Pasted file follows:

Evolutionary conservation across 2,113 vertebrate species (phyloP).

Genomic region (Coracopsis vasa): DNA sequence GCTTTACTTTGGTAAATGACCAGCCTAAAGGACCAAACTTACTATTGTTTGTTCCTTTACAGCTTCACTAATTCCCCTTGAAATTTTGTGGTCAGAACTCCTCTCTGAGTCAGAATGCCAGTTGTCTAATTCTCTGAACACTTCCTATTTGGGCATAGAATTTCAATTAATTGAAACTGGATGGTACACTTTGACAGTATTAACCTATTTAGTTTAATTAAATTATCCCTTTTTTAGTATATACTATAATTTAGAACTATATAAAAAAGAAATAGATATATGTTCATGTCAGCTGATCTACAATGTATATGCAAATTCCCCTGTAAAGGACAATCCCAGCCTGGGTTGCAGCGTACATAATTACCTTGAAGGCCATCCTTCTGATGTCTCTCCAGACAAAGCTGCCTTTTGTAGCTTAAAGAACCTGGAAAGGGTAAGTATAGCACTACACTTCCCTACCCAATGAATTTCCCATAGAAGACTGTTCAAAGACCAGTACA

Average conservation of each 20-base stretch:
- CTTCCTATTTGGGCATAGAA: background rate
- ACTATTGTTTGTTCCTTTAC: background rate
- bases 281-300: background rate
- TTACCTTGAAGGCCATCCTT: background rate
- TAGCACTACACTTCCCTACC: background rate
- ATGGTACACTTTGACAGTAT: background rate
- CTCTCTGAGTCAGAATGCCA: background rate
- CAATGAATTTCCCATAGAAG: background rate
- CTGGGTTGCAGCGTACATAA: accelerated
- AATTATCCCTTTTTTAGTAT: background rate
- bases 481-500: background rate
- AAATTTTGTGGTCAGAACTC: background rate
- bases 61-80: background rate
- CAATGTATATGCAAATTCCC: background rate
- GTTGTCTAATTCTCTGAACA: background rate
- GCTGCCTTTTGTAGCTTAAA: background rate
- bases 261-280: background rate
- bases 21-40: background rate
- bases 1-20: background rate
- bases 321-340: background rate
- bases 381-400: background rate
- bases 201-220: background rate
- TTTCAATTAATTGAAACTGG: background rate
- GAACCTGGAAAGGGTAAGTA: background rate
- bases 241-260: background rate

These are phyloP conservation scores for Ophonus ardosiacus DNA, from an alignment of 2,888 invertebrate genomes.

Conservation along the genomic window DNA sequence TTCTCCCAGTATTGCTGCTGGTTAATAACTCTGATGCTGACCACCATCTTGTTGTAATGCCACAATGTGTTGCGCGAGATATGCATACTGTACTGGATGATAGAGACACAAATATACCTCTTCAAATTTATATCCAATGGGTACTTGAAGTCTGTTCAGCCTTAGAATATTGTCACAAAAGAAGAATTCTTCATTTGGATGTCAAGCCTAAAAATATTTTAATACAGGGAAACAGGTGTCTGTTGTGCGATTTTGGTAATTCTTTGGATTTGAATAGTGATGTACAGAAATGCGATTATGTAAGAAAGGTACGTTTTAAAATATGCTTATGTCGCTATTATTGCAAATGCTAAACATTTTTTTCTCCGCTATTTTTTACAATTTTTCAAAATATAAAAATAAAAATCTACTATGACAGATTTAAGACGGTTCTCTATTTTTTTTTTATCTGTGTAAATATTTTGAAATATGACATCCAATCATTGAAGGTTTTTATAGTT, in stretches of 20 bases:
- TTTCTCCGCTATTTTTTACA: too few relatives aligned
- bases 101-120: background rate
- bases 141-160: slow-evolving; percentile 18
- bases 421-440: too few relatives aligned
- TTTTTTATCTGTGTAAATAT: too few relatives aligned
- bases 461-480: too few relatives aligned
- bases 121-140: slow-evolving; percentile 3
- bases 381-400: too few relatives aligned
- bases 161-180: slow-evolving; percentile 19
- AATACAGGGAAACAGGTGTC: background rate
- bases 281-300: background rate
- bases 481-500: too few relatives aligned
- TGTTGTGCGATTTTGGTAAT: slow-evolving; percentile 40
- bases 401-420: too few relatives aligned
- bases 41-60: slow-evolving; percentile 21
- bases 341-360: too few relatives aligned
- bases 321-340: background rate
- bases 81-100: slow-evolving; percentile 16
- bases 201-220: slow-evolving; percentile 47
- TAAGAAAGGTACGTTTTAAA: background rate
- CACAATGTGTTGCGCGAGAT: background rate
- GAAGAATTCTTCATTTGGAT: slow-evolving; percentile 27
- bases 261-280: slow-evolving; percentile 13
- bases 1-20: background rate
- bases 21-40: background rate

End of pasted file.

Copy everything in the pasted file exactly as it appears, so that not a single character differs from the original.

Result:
Evolutionary conservation across 2,113 vertebrate species (phyloP).

Genomic region (Coracopsis vasa): DNA sequence GCTTTACTTTGGTAAATGACCAGCCTAAAGGACCAAACTTACTATTGTTTGTTCCTTTACAGCTTCACTAATTCCCCTTGAAATTTTGTGGTCAGAACTCCTCTCTGAGTCAGAATGCCAGTTGTCTAATTCTCTGAACACTTCCTATTTGGGCATAGAATTTCAATTAATTGAAACTGGATGGTACACTTTGACAGTATTAACCTATTTAGTTTAATTAAATTATCCCTTTTTTAGTATATACTATAATTTAGAACTATATAAAAAAGAAATAGATATATGTTCATGTCAGCTGATCTACAATGTATATGCAAATTCCCCTGTAAAGGACAATCCCAGCCTGGGTTGCAGCGTACATAATTACCTTGAAGGCCATCCTTCTGATGTCTCTCCAGACAAAGCTGCCTTTTGTAGCTTAAAGAACCTGGAAAGGGTAAGTATAGCACTACACTTCCCTACCCAATGAATTTCCCATAGAAGACTGTTCAAAGACCAGTACA

Average conservation of each 20-base stretch:
- CTTCCTATTTGGGCATAGAA: background rate
- ACTATTGTTTGTTCCTTTAC: background rate
- bases 281-300: background rate
- TTACCTTGAAGGCCATCCTT: background rate
- TAGCACTACACTTCCCTACC: background rate
- ATGGTACACTTTGACAGTAT: background rate
- CTCTCTGAGTCAGAATGCCA: background rate
- CAATGAATTTCCCATAGAAG: background rate
- CTGGGTTGCAGCGTACATAA: accelerated
- AATTATCCCTTTTTTAGTAT: background rate
- bases 481-500: background rate
- AAATTTTGTGGTCAGAACTC: background rate
- bases 61-80: background rate
- CAATGTATATGCAAATTCCC: background rate
- GTTGTCTAATTCTCTGAACA: background rate
- GCTGCCTTTTGTAGCTTAAA: background rate
- bases 261-280: background rate
- bases 21-40: background rate
- bases 1-20: background rate
- bases 321-340: background rate
- bases 381-400: background rate
- bases 201-220: background rate
- TTTCAATTAATTGAAACTGG: background rate
- GAACCTGGAAAGGGTAAGTA: background rate
- bases 241-260: background rate

These are phyloP conservation scores for Ophonus ardosiacus DNA, from an alignment of 2,888 invertebrate genomes.

Conservation along the genomic window DNA sequence TTCTCCCAGTATTGCTGCTGGTTAATAACTCTGATGCTGACCACCATCTTGTTGTAATGCCACAATGTGTTGCGCGAGATATGCATACTGTACTGGATGATAGAGACACAAATATACCTCTTCAAATTTATATCCAATGGGTACTTGAAGTCTGTTCAGCCTTAGAATATTGTCACAAAAGAAGAATTCTTCATTTGGATGTCAAGCCTAAAAATATTTTAATACAGGGAAACAGGTGTCTGTTGTGCGATTTTGGTAATTCTTTGGATTTGAATAGTGATGTACAGAAATGCGATTATGTAAGAAAGGTACGTTTTAAAATATGCTTATGTCGCTATTATTGCAAATGCTAAACATTTTTTTCTCCGCTATTTTTTACAATTTTTCAAAATATAAAAATAAAAATCTACTATGACAGATTTAAGACGGTTCTCTATTTTTTTTTTATCTGTGTAAATATTTTGAAATATGACATCCAATCATTGAAGGTTTTTATAGTT, in stretches of 20 bases:
- TTTCTCCGCTATTTTTTACA: too few relatives aligned
- bases 101-120: background rate
- bases 141-160: slow-evolving; percentile 18
- bases 421-440: too few relatives aligned
- TTTTTTATCTGTGTAAATAT: too few relatives aligned
- bases 461-480: too few relatives aligned
- bases 121-140: slow-evolving; percentile 3
- bases 381-400: too few relatives aligned
- bases 161-180: slow-evolving; percentile 19
- AATACAGGGAAACAGGTGTC: background rate
- bases 281-300: background rate
- bases 481-500: too few relatives aligned
- TGTTGTGCGATTTTGGTAAT: slow-evolving; percentile 40
- bases 401-420: too few relatives aligned
- bases 41-60: slow-evolving; percentile 21
- bases 341-360: too few relatives aligned
- bases 321-340: background rate
- bases 81-100: slow-evolving; percentile 16
- bases 201-220: slow-evolving; percentile 47
- TAAGAAAGGTACGTTTTAAA: background rate
- CACAATGTGTTGCGCGAGAT: background rate
- GAAGAATTCTTCATTTGGAT: slow-evolving; percentile 27
- bases 261-280: slow-evolving; percentile 13
- bases 1-20: background rate
- bases 21-40: background rate